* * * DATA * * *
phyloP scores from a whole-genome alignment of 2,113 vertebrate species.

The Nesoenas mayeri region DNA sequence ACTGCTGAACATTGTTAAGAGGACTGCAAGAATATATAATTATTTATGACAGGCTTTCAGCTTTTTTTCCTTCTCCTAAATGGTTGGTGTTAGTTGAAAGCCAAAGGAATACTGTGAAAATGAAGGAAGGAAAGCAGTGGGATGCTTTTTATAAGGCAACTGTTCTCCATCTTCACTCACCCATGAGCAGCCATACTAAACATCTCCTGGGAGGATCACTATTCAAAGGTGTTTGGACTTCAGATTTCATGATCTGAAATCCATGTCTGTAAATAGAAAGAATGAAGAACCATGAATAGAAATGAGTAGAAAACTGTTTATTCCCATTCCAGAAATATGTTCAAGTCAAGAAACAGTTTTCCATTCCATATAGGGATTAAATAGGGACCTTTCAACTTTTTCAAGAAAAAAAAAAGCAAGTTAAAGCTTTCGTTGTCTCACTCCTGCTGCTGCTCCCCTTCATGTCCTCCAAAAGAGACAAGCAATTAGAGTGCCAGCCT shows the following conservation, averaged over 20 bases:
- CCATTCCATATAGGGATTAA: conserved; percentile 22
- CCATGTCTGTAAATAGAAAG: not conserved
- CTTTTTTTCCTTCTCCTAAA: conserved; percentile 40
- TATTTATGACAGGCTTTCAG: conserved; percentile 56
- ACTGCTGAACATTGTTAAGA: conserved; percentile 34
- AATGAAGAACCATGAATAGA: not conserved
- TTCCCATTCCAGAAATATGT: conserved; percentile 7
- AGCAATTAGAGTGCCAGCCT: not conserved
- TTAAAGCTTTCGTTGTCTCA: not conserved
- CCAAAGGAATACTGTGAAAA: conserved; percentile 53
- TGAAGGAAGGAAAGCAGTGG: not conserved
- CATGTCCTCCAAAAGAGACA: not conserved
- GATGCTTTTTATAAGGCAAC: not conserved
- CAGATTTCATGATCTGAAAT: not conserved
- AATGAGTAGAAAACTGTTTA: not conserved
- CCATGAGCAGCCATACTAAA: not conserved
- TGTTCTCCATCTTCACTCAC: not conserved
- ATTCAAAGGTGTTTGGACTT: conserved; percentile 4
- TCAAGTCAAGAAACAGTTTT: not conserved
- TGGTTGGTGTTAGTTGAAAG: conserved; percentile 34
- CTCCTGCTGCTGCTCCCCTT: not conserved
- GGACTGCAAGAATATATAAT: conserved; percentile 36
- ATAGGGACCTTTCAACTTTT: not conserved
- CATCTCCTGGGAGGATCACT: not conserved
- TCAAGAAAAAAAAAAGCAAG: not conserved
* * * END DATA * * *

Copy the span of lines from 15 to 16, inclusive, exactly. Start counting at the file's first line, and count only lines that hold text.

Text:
- GATGCTTTTTATAAGGCAAC: not conserved
- CAGATTTCATGATCTGAAAT: not conserved